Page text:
‘Innovation starts with good ideas, but how you execute and navigate the change management process is just as important,’ said Dan McCoy, Senior Manager, Patient Administration Revenue Operations, pictured here with his daughter, Lucia.

In addition, Dan is working with our Information Technology team to automate data entry processes that will allow our Revenue Operations team to scale as patient volume grows.

As he created these new processes, Dan was careful to consider the potential second- and third-order consequences of any change.

“It’s easy to have tunnel vision and say, ‘Okay, this would be the perfect way to for the financial coordinators to handle this,’” he said. “But in reality, you need to consider how it impacts the broader team. I try to approach big changes by having conversations and taking into account every perspective.”

To Ankita Janakiraman, innovation means making the best use of the knowledge and resources at your disposal.

A Product Manager, HCP Peer Engagement, Ankita works with our sales force to develop strategies for engaging physicians and other health care professionals treating patients who could benefit from our therapy. She creates educational content and platforms, coordinates broad educational programs, and continuously looks to find other opportunities to engage HCPs in the sphere of peer-to-peer education.

“You’re taking the data, technology and humanistic aspect of the treatment and asking yourself, ‘How do I make this great? How do I leave behind the status quo and truly push the needle?’” she said. “The people around me at Novocure have taught me to bring that creative mindset to everything I do.”

Through market research, Ankita seeks to understand physicians’ attitudes and beliefs about cancer treatment generally and our therapy specifically. She tries to determine which educational strategies will help a specific physician recognize the value of our therapy, and she tailors her approach accordingly. Like Raul, she develops messaging that addresses common concerns about our therapy, debunks misconceptions and promotes tips that set up patients for success.
To Ankita Janakiraman, Product Manager, HCP Peer Engagement, innovation means making the best use of the knowledge and resources at your disposal. It requires thinking critically on your feet and adjusting with changing circumstances or to new information.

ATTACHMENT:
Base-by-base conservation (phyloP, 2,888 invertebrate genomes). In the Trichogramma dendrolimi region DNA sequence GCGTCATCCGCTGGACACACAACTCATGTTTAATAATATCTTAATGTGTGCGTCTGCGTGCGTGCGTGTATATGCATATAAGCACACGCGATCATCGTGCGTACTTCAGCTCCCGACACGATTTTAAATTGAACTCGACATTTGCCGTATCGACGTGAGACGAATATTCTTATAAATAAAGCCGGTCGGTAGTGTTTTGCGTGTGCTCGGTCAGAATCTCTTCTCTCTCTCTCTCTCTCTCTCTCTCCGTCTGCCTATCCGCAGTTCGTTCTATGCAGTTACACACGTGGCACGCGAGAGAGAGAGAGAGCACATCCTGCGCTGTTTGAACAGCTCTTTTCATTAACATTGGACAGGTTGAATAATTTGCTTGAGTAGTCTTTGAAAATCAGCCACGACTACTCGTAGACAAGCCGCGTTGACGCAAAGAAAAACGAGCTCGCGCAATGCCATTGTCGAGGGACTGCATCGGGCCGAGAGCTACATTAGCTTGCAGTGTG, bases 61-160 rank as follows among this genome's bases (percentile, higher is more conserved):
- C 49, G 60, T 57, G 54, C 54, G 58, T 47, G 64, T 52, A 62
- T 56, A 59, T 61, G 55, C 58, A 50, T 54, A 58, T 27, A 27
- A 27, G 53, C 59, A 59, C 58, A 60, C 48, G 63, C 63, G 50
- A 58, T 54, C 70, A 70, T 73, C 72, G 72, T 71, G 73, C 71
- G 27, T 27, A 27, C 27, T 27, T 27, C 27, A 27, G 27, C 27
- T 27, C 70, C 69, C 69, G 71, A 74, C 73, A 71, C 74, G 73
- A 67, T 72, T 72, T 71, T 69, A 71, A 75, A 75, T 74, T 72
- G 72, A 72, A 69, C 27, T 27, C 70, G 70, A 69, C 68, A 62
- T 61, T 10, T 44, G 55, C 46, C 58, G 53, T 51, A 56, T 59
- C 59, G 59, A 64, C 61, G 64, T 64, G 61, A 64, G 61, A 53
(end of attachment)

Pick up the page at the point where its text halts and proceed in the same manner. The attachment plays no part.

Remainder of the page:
Ankita recently collaborated with the Thought Leader Liaison and Patient Experience teams on an initiative to help patients use our therapy more consistently and stay on treatment longer. Skin irritation is our therapy’s most common side effect. Working with the patients’ HCPs and caregivers, Ankita and her colleagues provided pointers for managing skin health. These proactive tips help patients use the device long term, presenting an opportunity for more clinical benefit.

Achieving a meaningful “return on education,” Ankita said, often requires thinking critically on your feet and adjusting with changing circumstances or to new information.

“You can’t get too attached to what you thought would work in theory,” she said. “It’s about being nimble, seeing what the patient or physician needs are at that hour and pivoting quickly and effectively. This is how you make a real impact.”

A recent trip back to Israel reminded Noa of why she is so excited for our company’s future. Our research and development center, she said, is a truly dynamic place where you’re surrounded by passionate people interested in discussing ideas.

“It’s so alive, and full of people thinking about where we should go from here, and how to jump forward and not just slowly walk,” she said. “This is something that is a constant drive within Novocure.”

She believes that ethos has rippled across our global workforce.

“It’s definitely happening,” she said. “I think and hope that we’ll see some beautiful improvements in our technology and engineering, our clinical pipeline and more.”